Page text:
Oscar night at our house

First, we kicked things off with broccoli slaw with buttermilk dressing. The broccoli slaw is made by Dole and comes in a plastic bag in your grocer's produce department, but we can report that it is a quality product. We were mostly just a little sick of salad, and this has a nice kick to it. I made a dressing with buttermilk, tarragon, sugar, salt, pepper, sour cream, cider vinegar, and shallot. It was from Ruth Reichl's Gourmet cookbook. I actually met Ruth Reichl this past summer. I did some website work for the Mount, Edith Wharton's house, and they had a literary festival. She walked in the room, and I asked her where she lives. She said Chatham, NY and I said there was a restaurant we loved, Castle Street Cafe, in Great Barrington, MA near there. She said that was not possible because there were no good restaurants in Great Barrington. To which I said, "Have you been there?" to which she said "no", which I thought was incredibly arrogant. She said she had never been to any restaurants in Great Barrington, therefore she cannot actually know! Anyways, it's a delicious dressing, which we slightly altered based on what we had in our fridge, but buttermilk in general is underrated.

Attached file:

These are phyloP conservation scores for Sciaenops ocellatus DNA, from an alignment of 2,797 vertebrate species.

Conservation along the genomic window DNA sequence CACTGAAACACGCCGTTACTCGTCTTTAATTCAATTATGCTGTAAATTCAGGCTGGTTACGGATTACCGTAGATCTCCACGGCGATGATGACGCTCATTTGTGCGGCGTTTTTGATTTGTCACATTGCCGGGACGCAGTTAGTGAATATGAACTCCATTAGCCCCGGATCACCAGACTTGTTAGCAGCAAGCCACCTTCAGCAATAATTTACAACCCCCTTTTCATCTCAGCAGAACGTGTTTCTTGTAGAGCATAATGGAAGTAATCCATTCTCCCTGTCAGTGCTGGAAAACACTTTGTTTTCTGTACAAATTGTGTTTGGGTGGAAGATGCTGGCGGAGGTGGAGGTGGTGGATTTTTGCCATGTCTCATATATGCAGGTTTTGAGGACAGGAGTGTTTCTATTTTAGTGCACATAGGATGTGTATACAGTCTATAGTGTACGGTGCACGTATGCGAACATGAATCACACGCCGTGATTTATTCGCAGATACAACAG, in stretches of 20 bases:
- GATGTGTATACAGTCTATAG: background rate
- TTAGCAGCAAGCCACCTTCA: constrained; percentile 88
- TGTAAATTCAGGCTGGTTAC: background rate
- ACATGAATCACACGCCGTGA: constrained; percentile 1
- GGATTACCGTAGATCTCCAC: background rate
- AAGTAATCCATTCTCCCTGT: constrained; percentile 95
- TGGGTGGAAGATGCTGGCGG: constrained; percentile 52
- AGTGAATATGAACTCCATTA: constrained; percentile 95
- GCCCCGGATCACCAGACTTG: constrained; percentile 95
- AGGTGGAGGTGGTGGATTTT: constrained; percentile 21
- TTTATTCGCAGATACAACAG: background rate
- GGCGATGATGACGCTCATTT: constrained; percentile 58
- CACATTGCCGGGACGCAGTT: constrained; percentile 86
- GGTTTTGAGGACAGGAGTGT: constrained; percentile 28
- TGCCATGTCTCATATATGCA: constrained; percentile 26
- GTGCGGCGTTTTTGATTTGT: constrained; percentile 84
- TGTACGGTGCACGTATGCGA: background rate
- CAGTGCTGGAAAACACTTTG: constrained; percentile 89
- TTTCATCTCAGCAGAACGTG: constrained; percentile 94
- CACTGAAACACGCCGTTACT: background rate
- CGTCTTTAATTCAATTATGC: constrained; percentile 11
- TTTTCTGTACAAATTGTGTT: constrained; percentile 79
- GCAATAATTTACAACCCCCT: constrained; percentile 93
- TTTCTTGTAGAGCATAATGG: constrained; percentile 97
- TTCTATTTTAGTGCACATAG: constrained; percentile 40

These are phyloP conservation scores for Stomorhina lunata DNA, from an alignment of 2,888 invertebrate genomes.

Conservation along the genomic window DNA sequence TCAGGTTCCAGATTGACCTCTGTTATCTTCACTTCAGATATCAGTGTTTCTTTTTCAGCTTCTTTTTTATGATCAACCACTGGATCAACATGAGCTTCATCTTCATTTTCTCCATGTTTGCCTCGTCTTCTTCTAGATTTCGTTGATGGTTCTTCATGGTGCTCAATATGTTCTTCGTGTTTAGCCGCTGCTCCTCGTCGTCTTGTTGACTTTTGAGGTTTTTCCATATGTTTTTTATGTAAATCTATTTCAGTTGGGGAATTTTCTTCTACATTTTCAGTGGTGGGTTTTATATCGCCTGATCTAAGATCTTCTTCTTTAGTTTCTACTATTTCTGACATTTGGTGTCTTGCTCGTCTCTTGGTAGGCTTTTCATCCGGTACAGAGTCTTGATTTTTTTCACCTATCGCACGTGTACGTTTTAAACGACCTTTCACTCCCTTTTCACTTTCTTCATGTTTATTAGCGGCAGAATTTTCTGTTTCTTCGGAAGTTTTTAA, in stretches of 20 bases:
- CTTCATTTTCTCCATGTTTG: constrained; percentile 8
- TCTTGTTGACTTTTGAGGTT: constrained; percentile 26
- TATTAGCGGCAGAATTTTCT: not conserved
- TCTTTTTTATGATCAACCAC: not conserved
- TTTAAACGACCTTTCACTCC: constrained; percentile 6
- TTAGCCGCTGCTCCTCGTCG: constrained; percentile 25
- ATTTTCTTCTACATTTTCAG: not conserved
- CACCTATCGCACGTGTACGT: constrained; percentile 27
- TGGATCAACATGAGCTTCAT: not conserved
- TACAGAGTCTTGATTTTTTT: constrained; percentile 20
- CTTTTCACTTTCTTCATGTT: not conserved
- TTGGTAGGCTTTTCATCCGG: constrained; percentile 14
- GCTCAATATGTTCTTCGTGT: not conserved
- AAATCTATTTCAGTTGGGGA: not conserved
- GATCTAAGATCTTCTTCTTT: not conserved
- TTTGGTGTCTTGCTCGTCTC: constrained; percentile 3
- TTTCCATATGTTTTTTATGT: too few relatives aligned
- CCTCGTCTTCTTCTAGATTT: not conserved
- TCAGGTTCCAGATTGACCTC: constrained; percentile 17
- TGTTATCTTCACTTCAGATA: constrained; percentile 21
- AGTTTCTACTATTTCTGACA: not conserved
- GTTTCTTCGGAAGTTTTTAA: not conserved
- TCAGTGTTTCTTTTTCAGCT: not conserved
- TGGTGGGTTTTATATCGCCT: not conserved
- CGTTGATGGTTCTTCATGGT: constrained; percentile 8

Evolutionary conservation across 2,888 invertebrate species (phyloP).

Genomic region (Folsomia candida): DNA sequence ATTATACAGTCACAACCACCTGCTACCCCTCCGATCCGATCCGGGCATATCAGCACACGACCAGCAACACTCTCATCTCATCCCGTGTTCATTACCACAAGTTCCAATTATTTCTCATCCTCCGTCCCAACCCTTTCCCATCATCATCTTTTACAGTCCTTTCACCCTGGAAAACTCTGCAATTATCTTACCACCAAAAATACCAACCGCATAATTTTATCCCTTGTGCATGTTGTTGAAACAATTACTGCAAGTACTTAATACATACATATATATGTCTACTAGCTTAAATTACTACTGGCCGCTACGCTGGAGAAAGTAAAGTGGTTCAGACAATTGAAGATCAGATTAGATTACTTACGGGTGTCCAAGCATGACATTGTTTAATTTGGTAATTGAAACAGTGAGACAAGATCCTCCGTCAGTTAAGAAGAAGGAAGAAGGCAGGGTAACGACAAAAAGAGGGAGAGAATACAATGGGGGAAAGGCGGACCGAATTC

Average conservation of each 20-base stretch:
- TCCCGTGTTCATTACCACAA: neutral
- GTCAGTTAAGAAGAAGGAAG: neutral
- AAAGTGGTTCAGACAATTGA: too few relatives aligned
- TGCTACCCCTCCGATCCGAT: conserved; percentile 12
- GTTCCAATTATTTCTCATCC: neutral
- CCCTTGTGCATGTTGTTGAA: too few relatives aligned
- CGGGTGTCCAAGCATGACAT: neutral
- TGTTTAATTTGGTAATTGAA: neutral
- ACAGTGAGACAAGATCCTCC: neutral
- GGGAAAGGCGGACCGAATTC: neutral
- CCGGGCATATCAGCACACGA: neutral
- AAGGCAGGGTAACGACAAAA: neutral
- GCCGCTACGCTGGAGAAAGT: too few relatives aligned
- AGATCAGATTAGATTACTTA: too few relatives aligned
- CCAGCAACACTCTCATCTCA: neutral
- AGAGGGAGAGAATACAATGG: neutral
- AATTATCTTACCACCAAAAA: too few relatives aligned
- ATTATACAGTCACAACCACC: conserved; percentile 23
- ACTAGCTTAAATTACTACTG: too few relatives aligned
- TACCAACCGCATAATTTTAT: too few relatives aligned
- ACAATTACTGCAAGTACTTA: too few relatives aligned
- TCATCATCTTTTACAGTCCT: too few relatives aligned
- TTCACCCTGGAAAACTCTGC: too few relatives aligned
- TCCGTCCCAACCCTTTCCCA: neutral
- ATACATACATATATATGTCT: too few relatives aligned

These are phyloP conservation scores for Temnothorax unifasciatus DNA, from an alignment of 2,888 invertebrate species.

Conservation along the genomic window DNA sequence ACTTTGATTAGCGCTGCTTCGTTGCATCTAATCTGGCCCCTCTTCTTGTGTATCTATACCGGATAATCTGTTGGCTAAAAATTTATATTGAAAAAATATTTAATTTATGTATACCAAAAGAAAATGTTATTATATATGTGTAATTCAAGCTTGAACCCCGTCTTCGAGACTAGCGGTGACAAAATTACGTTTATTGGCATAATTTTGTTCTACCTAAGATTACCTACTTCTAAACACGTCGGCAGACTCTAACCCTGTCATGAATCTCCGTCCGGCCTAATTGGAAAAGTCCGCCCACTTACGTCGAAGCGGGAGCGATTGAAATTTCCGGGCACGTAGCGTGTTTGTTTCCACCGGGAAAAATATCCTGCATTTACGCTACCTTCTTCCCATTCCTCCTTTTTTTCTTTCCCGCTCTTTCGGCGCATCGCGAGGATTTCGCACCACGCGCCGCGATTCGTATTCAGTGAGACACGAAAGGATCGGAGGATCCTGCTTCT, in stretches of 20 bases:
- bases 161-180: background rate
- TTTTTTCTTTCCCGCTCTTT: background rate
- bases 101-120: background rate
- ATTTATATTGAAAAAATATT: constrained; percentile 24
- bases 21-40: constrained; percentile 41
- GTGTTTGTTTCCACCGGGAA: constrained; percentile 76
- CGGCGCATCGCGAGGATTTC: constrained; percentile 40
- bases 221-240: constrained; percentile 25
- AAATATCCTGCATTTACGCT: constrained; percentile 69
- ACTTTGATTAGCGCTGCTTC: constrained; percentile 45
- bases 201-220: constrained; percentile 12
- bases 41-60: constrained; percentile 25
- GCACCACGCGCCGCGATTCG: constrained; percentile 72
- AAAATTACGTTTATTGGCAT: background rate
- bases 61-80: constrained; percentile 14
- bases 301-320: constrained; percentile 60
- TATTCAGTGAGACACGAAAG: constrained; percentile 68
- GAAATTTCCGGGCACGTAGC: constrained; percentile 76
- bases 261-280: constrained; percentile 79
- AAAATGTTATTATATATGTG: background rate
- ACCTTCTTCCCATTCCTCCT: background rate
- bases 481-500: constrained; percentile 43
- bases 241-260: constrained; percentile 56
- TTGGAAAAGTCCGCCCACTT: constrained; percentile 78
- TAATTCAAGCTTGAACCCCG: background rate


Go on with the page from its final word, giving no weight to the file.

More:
Then, I made tourtiere. I had never had it before, but it seemed like an interesting French-Canadian thing. I went to Boston last summer as a reunion trip with the girls I did study abroad with, and we had a really great lunchtime meal at the Isabella Stewart Gardner Museum (really intimate space and interesting museum too). And I bought the cookbook. I've made a few other things from it including artichoke and cheese pie, but this tourtiere was really good. I didn't use their recipe for pie crust as shortening seems really unhealthy to me. Instead, I used the recipe for pie crust from this book. It is from a cafe in Paris. I haven't made as many things as I've wanted from it, but I bought it from the Morgan Library and Museum shop when I used to work there in 2009.
Back to the tourtiere, I think what makes it most interesting is the combination of the beef, pork, onion and the allspice. The recipe also wanted cloves, but we had tarragon so we used that. It is a very nice combination, and also makes the house smell amazing. Apparently, Canadians eat it with baked beans, ketchup, pickles and relishes. We only had pickles, but it seemed like an interesting concept. Next up on the Canadian food front, I'd like to try matrimonial bars!


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